Siobhán Petersen (AGI23) is Pushing Forward on the Philosophy of AI
June 13, 2023 | By M. W. Merritt (SF22)
Could our devices be considered conscious? Drawing inspiration from the liberal arts, Petersen tackled this question by melding classic philosophy with core computer science concepts.
Siobhán Petersen (AGI23) was always a fan of asking deep questions, which is what ultimately led her to the Graduate Institute at St. John’s College. There she used philosophy as a springboard for exploring a discipline not ordinarily associated with the liberal arts: computer science.
Petersen, who completed her master’s degree this past spring, began her academic journey at Anne Arundel Community College and graduated from the University of Baltimore in 2018 with a degree in jurisprudence. While working as a student teacher at Philosophy Camp for Teens, a summer camp held by the university’s Hoffberger Center for Professional Ethics, she encountered a St. John’s College alum and learned about the Program. Its interdisciplinary nature stuck with her, and she applied to the Graduate Institute in 2021. The experience proved to be a perfect fit.
“I’m a huge proponent of Socratic seminars, and I love how interdisciplinary the Program is,” says Petersen. “The other programs I applied to were about philosophy, and in the English-speaking world, if you want a philosophy degree, it’s hard to get beyond a narrow subsection of analytic philosophers. The first section I took was math and science, and nothing was off-limits. I could talk about my weird fascinations that weren’t necessarily science or philosophy–anything worked if it made sense in the conversation.”
Petersen became inspired to write "How Might a Machine Intend” for her GI preceptorial, a mandatory class in which students study a single book, topic, or question and then complete a major essay related to it. Her preceptorial essay explores an ancient yet contemporary issue: defining thought and consciousness. “I was looking for a framework where we might be able to say if a computer is conscious or thinking, or whether it has intentions,” says Petersen. The work is heavily influenced by classical thinkers such as Aristotle and computing pioneers like John Rogers Searle, creating a blend of formal philosophy and core computer science.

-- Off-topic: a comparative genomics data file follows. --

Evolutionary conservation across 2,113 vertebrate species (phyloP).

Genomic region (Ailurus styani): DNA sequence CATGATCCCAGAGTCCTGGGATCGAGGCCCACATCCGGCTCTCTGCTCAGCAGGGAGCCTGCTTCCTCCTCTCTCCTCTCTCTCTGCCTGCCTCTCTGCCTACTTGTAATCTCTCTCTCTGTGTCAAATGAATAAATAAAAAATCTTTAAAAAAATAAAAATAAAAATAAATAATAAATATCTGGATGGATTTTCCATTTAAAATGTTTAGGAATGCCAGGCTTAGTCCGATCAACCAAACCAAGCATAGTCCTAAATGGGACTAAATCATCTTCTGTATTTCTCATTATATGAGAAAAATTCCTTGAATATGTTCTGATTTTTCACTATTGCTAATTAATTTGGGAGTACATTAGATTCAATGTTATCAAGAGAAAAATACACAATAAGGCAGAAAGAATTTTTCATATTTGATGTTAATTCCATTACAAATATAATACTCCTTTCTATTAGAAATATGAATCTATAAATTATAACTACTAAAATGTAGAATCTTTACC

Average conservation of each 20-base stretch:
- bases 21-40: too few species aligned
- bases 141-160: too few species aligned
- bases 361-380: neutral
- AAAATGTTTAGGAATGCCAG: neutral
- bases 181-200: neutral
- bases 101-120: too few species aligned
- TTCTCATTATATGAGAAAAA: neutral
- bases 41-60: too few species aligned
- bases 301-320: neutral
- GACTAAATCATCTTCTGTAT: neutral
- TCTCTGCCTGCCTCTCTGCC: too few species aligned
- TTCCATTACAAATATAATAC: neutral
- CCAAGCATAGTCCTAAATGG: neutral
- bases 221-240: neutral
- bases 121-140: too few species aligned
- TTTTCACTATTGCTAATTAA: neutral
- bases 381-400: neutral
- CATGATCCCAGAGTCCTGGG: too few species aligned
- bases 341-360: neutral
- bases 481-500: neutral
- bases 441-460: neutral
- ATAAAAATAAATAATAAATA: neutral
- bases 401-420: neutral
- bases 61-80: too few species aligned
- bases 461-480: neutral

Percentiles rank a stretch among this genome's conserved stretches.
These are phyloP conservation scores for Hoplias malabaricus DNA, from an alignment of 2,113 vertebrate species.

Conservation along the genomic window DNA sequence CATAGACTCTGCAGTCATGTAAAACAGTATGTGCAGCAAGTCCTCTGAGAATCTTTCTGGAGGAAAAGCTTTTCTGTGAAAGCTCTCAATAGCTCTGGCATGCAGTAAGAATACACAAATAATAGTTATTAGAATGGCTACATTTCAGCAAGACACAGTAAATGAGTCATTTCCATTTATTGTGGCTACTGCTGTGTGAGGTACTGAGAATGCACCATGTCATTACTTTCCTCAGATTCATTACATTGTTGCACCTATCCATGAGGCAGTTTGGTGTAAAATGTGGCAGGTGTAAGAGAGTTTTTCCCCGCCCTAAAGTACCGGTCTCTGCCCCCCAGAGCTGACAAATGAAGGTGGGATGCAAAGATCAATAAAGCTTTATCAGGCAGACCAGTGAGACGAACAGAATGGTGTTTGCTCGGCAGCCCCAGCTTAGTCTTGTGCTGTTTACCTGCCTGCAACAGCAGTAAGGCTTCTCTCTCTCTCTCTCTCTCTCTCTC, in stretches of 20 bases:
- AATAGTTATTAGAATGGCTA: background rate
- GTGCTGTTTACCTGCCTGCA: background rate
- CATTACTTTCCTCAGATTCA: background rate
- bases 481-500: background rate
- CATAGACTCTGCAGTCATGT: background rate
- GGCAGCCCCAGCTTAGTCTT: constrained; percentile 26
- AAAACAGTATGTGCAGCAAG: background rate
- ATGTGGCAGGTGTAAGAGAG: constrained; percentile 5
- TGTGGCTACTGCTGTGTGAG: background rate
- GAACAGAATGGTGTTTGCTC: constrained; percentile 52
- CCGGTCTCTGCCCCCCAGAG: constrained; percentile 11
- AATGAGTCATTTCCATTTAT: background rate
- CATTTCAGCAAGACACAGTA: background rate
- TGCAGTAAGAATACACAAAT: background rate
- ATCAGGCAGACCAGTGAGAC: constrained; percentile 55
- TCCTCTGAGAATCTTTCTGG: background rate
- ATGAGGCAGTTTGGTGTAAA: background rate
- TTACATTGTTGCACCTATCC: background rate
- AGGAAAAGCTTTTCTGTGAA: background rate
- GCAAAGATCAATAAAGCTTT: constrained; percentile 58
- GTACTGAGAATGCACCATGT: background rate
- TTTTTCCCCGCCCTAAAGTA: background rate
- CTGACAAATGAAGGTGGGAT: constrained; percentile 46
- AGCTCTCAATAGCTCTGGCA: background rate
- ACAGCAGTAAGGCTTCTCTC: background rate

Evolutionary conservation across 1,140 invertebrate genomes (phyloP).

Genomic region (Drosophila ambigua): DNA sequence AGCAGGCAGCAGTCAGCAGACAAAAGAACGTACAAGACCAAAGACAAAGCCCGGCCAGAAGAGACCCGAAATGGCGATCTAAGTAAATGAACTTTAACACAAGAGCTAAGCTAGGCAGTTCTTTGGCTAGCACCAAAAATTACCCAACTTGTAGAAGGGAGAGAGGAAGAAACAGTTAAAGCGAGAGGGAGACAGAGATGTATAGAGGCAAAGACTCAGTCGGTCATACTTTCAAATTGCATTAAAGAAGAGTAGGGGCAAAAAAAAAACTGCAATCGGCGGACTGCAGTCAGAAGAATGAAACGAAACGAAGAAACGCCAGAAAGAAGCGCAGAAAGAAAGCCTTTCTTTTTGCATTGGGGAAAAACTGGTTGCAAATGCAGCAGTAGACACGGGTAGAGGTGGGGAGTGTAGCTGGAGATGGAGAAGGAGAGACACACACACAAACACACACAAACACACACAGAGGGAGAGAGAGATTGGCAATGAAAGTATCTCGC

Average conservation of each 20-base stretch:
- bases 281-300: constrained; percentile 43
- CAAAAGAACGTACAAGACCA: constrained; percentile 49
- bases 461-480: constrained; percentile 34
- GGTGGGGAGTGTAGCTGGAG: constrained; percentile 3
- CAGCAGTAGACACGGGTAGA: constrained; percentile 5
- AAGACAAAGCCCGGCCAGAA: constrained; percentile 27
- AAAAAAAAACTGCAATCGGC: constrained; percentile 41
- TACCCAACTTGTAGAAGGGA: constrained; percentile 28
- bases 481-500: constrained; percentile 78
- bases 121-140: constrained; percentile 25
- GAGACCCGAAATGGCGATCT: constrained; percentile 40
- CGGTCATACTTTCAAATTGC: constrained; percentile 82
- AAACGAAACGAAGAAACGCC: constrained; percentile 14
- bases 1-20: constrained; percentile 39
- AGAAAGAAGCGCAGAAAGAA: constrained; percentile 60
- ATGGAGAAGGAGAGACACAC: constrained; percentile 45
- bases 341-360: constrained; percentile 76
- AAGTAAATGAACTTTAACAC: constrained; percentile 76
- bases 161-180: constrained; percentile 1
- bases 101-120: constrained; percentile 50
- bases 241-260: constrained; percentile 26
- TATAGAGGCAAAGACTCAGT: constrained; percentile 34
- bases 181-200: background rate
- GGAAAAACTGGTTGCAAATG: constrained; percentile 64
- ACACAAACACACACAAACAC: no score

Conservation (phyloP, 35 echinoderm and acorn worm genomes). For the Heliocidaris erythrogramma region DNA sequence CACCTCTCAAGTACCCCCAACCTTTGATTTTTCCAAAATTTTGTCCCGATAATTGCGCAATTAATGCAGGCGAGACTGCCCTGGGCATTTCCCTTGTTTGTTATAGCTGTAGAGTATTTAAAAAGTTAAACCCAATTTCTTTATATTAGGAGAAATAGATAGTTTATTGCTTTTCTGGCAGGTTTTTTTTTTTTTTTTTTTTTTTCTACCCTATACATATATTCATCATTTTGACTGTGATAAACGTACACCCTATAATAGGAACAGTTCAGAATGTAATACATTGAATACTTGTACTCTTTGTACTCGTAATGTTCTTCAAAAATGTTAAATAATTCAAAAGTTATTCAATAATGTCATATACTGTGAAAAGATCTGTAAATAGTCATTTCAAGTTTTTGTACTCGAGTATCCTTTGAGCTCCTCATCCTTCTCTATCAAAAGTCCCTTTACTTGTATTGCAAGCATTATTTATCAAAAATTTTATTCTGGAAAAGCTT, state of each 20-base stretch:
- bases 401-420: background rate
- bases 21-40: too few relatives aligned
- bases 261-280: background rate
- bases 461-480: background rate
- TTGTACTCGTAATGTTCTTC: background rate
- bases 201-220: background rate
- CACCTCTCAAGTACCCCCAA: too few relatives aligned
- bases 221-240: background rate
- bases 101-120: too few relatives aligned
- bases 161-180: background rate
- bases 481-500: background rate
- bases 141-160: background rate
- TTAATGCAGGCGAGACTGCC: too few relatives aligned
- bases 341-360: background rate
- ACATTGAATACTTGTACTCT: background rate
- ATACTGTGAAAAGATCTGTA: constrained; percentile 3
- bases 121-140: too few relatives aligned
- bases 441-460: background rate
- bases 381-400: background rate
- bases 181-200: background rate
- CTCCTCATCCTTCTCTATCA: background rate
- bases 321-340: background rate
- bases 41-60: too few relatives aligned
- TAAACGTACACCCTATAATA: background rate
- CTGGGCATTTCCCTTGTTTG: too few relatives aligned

The paper’s basic argument looks at computing, defined as the ability to hold information and follow logical instructions, and asks what else would be needed for intelligence. Understanding (the ability to conceptualize a process) and intending (the ability to feel, have goals, and create one’s own logical instructions) are layers on top of computing and are hallmarks of our conscious minds. Using examples such as DNA—inanimate matter that can compute and a machine that must sustain itself—that could be said to intend, Petersen bridges the gap between sentient beings and inanimate matter, calling into question our understanding of consciousness and the universe as well as the future development of AI.
Petersen presented “How Might a Machine Intend” at the University of Baltimore in March of this year, and at St. John’s Commencement this past spring, she was one of two GI students honored for having written a distinguished preceptorial essay. She is currently seeking future conference opportunities while collaborating with 14 West, a business services firm in Baltimore, on how best to utilize AI. Future career goals involve teaching or working in communications, as well as sharing the liberal arts experience with others.
Time at the Graduate Institute provided Petersen with a deeper understanding of computing. “We use computers every day, but there’s a gap between most end users and understanding what’s going on,” Petersen says. She feels that being able to reach outside the boundaries of computer science into other disciplines and the ability to communicate these concepts in a more general way is an important asset: “I see a lot of desire in the general public for someone to explain what’s going on with AI and how we should feel about it that isn’t happening. I hope that is a niche I can fill.”